Early Learning General News – March 2017

General news for the Early Learning sector for March 2017 including latest ERO publications and information about Police vetting user charges.

New ERO Publications

ERO has released several new publications recently. The following resources can be accessed on ERO’s website.

Extending their language – expanding their world: children’s oral language (birth–8 years)

Extending the language - expanding their world

Extending their language - expanding their world: Children’s oral language (birth-8 years) (external link)

Research evidence shows early in a child’s life is a critical time for the rapid language development that takes place, particularly in the first 2 to 3 years. This evaluation investigated how effectively young children’s oral language learning and development were supported in their early years of education.

Early learning curriculum: what’s important and what works

Early learning curriculum: what's important and what works

Early learning curriculum: what’s important and what works (external link)

This retrospective study synthesises findings from 17 national reports about curriculum implementation in early learning services, published over the last 10 years. Across these evaluations ERO has collected examples of effective practices by early learning services as they design, implement and evaluate the effectiveness of their curriculum.

Effective internal evaluation for improvement

Effective internal evaluation for improvement

Effective internal evaluation for improvement (external link)

This revised booklet is useful for any organisation interested in internal evaluation for improvement. This overview of the processes and reasoning involved in effective internal evaluation for improvement draws on a recently published resource Effective internal evaluation – how to do and use internal evaluation for improvement (2016) (external link)

Communities of Learning | Kāhui Ako

ERO has released three resources to help support Kāhui Ako with a conceptual framework about what international evidence tells us about effective collaboration in education communities. It draws together what ERO knows about Kāhui Ako so far.

ERO publications - Communities of Learning | Kāhui Ako.

Communities of Learning | Kāhui Ako - ERO website (external link)

Collaboration to Improve Learner Outcomes is a synthesis of the research and evaluation about effective collaboration. This resource includes a framework that shows what the evidence suggests is important in developing collective capacity for improvement. The Building Collective Capacity for Improvement Framework consists of seven dimensions of practice. For each dimension, examples of effective practice are described.

Communities of Learning | Kāhui Ako uses the dimensions of the Building Collective Capacity for Improvement Framework as the basis for a set of progressions that describe what Kāhui Ako might be doing at different stages of their collaboration journey. The key questions and descriptions of practice can be used as an evaluation tool.

Communities of Learning | Kāhui Ako in Action draws together what ERO knows about Kāhui Ako as they move from establishment to implementation. This report is based on:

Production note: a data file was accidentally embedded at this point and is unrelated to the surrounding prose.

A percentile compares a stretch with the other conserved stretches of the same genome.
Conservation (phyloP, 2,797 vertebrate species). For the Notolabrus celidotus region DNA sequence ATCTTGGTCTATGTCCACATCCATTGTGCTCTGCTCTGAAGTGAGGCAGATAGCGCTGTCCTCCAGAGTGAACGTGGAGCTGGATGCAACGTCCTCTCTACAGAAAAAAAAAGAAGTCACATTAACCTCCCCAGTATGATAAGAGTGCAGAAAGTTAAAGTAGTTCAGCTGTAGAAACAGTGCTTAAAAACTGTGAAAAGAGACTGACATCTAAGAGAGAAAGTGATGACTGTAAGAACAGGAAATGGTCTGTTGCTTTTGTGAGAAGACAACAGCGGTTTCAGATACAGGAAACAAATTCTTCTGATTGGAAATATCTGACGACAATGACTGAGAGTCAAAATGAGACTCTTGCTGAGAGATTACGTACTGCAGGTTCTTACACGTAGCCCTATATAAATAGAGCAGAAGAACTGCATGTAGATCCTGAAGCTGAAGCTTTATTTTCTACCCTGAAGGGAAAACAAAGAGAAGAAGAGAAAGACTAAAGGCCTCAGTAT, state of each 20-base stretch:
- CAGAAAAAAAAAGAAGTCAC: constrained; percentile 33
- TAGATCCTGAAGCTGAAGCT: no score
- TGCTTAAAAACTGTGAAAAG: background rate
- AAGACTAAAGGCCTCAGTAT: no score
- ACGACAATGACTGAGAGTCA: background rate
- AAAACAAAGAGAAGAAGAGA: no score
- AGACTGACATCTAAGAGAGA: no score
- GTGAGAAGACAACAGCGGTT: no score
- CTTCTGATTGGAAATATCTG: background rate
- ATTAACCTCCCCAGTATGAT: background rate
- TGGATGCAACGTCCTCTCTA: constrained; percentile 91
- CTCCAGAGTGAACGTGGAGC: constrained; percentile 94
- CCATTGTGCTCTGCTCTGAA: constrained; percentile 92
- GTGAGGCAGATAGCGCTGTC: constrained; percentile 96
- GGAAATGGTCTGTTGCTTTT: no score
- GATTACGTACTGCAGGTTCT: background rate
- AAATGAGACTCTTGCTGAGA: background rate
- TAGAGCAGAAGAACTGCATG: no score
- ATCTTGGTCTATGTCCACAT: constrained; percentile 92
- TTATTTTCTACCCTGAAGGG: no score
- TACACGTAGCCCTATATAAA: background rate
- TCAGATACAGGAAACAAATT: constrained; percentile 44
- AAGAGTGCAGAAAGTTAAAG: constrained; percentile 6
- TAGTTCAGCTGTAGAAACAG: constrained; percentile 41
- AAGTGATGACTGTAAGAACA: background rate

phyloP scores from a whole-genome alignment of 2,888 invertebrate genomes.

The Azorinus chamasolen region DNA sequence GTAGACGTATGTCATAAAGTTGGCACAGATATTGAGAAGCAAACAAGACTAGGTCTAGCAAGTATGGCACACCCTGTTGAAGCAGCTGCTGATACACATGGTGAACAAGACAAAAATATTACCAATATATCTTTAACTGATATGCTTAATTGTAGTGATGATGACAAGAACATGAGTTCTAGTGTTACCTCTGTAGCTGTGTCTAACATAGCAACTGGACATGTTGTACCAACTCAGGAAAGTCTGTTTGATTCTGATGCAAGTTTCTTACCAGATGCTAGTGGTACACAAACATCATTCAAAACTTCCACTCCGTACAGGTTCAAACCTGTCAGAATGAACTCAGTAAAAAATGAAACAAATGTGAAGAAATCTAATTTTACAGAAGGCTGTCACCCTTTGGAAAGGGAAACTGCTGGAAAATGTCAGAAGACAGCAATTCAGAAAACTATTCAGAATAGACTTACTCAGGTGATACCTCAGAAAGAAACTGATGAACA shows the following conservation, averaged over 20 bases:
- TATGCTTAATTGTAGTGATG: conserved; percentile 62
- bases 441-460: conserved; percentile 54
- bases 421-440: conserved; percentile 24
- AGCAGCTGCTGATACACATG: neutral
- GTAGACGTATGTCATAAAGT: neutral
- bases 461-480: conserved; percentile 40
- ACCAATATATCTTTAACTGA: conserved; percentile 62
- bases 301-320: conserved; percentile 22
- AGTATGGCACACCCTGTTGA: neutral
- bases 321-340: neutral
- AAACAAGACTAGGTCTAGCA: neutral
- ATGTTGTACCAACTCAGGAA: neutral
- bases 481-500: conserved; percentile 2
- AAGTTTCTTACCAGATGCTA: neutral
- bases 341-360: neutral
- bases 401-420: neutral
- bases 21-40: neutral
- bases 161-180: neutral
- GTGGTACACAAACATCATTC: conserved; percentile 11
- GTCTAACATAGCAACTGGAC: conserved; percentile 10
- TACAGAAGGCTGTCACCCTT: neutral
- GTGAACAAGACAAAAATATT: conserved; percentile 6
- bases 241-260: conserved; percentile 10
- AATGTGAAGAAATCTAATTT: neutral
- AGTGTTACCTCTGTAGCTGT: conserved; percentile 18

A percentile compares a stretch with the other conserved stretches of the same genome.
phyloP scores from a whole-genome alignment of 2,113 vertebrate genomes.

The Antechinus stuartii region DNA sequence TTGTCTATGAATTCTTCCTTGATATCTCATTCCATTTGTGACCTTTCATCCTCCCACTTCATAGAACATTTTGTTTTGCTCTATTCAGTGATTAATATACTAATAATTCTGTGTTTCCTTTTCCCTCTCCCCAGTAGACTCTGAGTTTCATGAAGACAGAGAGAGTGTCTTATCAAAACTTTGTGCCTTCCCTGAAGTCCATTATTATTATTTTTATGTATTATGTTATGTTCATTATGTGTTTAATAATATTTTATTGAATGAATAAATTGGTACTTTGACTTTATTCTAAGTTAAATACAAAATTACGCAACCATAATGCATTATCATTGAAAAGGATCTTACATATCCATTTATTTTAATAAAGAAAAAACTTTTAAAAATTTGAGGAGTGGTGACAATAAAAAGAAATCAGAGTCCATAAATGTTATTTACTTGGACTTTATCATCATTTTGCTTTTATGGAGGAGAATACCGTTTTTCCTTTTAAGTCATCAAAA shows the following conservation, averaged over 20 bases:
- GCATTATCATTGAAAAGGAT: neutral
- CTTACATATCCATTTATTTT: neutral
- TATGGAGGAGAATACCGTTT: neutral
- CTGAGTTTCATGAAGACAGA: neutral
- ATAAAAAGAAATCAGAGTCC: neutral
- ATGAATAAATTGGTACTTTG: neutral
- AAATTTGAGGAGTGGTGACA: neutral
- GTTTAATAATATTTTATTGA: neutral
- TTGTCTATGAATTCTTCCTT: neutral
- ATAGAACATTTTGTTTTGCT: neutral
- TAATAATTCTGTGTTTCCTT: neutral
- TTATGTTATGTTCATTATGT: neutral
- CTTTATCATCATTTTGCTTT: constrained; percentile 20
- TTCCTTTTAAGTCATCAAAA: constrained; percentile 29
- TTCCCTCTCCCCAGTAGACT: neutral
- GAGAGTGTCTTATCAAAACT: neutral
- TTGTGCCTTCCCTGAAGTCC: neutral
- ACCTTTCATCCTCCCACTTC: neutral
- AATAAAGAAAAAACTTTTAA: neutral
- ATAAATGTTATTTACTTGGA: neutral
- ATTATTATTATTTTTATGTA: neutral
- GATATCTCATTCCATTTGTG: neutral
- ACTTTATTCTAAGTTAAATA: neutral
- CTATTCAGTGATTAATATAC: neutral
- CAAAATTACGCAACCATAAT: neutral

• information collected from schools (that are already members of Kāhui Ako) during their regular ERO evaluations
  • information gained from the workshops ERO has conducted with Kāhui Ako
  • findings from the in-depth work being done alongside Kāhui Ako.

To request or obtain more information on ERO’s resources, please email info@ero.govt.nz or follow them on Twitter@EducationRevNZ (external link) .

Sally Taylor-Phillips
Senior Communications Advisor
Education Review Office
Phone: 04 471 6642
Email: sally.taylor-phillips@ero.govt.nz

Police vetting user charges start later this year 

Police vetting is part of a broader safety check that education service providers are required to undertake, under the Vulnerable Children Act, for people who work with children. This safety check is about keeping children and young people safe.

Police have advised users of the police vetting service that Police will begin charging a fee to cover the cost of this service later this year. The Ministry and sector groups made submissions on the police vetting cost recovery bill, which was passed in November last year.

  • The cost will be $8.50 (plus GST) per police vet request.
  • We don’t yet have confirmation on timing, but it will be no sooner than 1 July 2017.
  • There are some exemptions:
    • Early learning services making 20 vet requests or fewer per year (1 July to 30 June) will not be required to pay. Please note the 21st police vet request will also incur charges for the previous 20 vets. This means that the first 20 police vet requests are not free, but organisations that request fewer than 20 per year (1 July – 30 June) are exempt from charges.
    • Registered charities will also be exempt from charges.
  • Police will provide more information in April.

There is information about police vetting cost recovery on the NZ Police website (external link) .

We have been working with the Vulnerable Children Sector Advisory Group and Police on a range of police vetting issues, including the need to significantly improve processing time. We have also identified areas where better guidance is needed to reduce the amount of duplication in vetting requests, and to clarify who needs to be vetted. We’ll have an update on this work in April and will also share any further information from Police about cost recovery.

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